Sunday, July 19, 2015

Shell Shock and Surplus Women

A while back I purchased, read and even blogged about Virginia Nicolson's two books, The Great Silence and the Perfect Summer  but I have yet to purchase Singled Out, Nicolson's book about all the 'surplus' English women after WWI.

Luckily, there's an Oxford Podcast about WWI by Rosemary Wall which includes a lecture on the same topic.

Wall says that in Singled Out, Nicholson claims that after the the Great War there were 1.7 million surplus women.

By the 1921 British Census reveals there were about 1,580,000  unmarried women and 919,000 unmarried men in the 25-34 age group in England.  Wall claims that a lot of these unmarried women were from the middle class, she says.

Now, it's only 2 to 1, but if you consider that about EVERY male in that age group had gone to war, and if you consider the injury statistics of that war, it is likely few of these 800, 000 men were 'unharmed, either physically or mentally.

And if the man hadn't gone to know.

Many many books and movies attest to this sad fact.

There is  Parade's End where Benedict Cumberbatch's noble lead character comes back a little less than he was, mentally - which for him is a good thing. (He had brains to spare anyway.)

And in A Month in the Country, Kenneth Branagh's character tells Colin Firth's character (or is it the other way around) how guilty he feels about being in one piece. (Of course, he's got mental problems as does Firth's character.)

And Mrs. Dalloway.

(In my Nicholson family letters, I have two hints of shell-shock. Chester, the American boy who lives near Boston, Massachusetts and who visits Marion and the girls in Montreal in 1913, probably at the behest of his mother, the desperate Mrs Coy,  who wants him to marry one of them, goes 'crazy' in the 1920's.

I have a letter from his father informing everyone that Mrs. Mrs. Coy has died and Mr Coy says his son is in a mental hospital and so demented he cannot recognize the sad situation.

I also have a letter from Sophia Nicholson, a cousin out in Edmonton, who talks about her brother John, how he is in hospital and how she is hoping for a cure in California, a cure for the nerve gas.)

Throughout history, being an unmarried women wasn't a good thing. It usually meant terrible poverty.

It could be said that  the witchcraft frenzy in England was, in part,  in response to all the poor unconnected older women out there, begging and making wealthier citizens uneasy.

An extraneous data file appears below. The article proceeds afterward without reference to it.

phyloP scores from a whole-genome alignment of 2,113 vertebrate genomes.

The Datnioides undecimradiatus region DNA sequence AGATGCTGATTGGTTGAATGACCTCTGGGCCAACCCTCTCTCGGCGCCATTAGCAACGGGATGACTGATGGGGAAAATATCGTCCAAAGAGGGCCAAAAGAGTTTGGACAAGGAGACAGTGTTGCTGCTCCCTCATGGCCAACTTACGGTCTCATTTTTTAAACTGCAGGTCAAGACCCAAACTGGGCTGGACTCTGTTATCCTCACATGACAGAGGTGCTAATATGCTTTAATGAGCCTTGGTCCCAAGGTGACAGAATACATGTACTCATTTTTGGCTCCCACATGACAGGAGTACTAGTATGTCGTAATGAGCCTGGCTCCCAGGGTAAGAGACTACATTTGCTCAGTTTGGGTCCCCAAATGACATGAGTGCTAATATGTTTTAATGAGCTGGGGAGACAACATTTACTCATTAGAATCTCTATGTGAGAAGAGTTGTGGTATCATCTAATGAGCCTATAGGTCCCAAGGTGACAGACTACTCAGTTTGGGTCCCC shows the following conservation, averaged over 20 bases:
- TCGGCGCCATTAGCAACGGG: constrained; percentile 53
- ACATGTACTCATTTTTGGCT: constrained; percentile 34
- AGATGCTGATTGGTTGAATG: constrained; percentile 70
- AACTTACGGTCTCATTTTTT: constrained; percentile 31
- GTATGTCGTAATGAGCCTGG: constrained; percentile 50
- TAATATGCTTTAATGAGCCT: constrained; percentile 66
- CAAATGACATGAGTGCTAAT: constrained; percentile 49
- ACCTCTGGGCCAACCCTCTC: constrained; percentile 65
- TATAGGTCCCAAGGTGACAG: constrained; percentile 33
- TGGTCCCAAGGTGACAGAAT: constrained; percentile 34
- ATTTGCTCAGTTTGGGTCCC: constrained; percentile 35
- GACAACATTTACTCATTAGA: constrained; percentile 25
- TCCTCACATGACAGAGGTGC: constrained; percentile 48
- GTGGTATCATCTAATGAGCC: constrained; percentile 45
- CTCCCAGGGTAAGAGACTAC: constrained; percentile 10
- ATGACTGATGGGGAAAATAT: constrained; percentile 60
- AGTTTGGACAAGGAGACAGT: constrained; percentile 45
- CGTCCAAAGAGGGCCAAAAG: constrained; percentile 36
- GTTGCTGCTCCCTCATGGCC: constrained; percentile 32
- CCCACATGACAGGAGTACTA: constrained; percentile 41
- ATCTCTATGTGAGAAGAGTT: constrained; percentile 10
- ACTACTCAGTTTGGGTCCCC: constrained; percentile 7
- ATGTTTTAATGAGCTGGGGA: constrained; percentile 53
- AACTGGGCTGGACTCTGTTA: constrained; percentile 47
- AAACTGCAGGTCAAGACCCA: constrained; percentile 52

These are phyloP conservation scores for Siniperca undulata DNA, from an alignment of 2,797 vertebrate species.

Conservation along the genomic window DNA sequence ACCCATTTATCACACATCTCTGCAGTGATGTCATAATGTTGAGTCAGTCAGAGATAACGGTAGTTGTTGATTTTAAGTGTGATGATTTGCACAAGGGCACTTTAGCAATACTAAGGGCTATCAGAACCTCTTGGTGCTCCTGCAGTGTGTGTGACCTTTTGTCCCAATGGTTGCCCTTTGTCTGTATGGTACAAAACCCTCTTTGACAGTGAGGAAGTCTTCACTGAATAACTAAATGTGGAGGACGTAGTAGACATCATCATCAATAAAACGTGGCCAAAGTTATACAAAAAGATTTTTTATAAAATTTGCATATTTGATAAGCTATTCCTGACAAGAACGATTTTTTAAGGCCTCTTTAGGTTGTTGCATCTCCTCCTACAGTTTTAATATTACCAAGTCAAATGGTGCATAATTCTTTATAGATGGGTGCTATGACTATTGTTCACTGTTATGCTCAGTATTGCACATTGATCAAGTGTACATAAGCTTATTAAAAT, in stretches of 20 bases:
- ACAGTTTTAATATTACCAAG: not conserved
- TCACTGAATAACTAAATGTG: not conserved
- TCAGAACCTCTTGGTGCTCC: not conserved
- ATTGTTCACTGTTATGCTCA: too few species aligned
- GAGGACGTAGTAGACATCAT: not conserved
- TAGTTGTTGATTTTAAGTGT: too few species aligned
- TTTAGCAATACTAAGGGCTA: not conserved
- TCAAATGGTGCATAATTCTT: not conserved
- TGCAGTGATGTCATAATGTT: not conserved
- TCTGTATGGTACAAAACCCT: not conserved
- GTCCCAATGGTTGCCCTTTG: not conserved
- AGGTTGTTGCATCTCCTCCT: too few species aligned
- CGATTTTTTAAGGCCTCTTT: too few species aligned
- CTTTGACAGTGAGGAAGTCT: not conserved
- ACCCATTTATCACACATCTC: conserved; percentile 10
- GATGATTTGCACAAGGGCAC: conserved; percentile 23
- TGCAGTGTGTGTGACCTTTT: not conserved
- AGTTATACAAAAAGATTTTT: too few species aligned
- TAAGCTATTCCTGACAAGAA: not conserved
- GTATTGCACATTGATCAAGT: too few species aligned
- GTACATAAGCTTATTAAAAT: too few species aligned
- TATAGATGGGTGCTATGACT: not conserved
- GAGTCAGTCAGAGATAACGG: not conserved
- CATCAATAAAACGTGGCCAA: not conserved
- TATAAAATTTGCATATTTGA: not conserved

I am especially interested in this because my British grandmother, Dorothy Nixon, was one of those  surplus English woman.

She was born in 1895 in County Durham, the daughter of a Methodist Minister, and worked as a land girl in forestry during the war.

After the war she went to Malaya to marry. (My father was born in Kuala Lumpur in October 1922, so she left England at least 10 months before that.)

I had assumed that this all unfolded in the usual way: That my grandfather went out to Malaya and that after a few years he was TOLD by his company to go home and find a British wife, as a civilizing tool.

(He likely did this somewhat reluctantly had an Asian mistress and kept her even after being married.)

Edith Nicholson  of Threshold Girl never married, despite her family's HUGE circle of contacts. No dowry!

This 'corporate wife' thing isn't so unusual. I recently learned that in the US in the middle of this century, if a man was applying for a managerial position at a big firm, it is very likely they interviewed the applicant's wife as well, to see is she would fit in. Imagine!

The Oxford Podcast about Surplus Woman reveals that my grandmother had other options.

There had been surplus women in England, even before the  Great War  (a reason for the suffragette movement) and the government had set up  organizations to help these unmarried women emigrate to the colonies.

They actively recruited the educated and feisty ones for the colonies, the 'energetic, quick-learners'. (Again, according to Wall

Canada and Australia insisted.

This amazes me, because I always assumed that the English immigrants to Canada in 1910 were from the working class.

Kathleen Neil from England was the Cleveland's domestic. She was 21 and had emigrated in 1906.

Our 1911 Canadian census reveals that there are quite a few English women working as domestics in Montreal in the 1910 era. Indeed, English maids were preferred over all else.  The Clevelands of Lorne Street employed one of them, Kathleen Neil, 21.

Now, I wonder if the City School Boards were hiring English they did in the 1960's.

Digression: My own sixth grade teacher was a Brit, just arrived.  Mrs. Bryant.

I remember she seemed strange to us Montrealer students, so old fashioned in her dress style. You see, she wore long, long skirts.  We assumed she was very very poor.

It was the maxi-skirt, a trend that hadn't reached us yet in 1967! We were the ones behind the times.

1919 Society for the Overseas Settlement of British Women was established. It was charitable, collecting money to pay the way for worthy young women.

School girls even got a 'sneak peek' visiting Canada and Australia early on.

But there was a financial motive too for these post-war organizations. Some British women who had to give up their jobs upon the return of the soldiers, were receiving unemployment benefits.

The problem was that many British men took advantage of the program, further depleting the stocks of potential life-mates in England. Not only that, but in Canada and Australia, there was no longer a surplus of men to marry, not in the Middle Class.

That was Edith Nicholson's Problem.

Read Not Bonne Over Here: the WWI letters of the Nicholson Family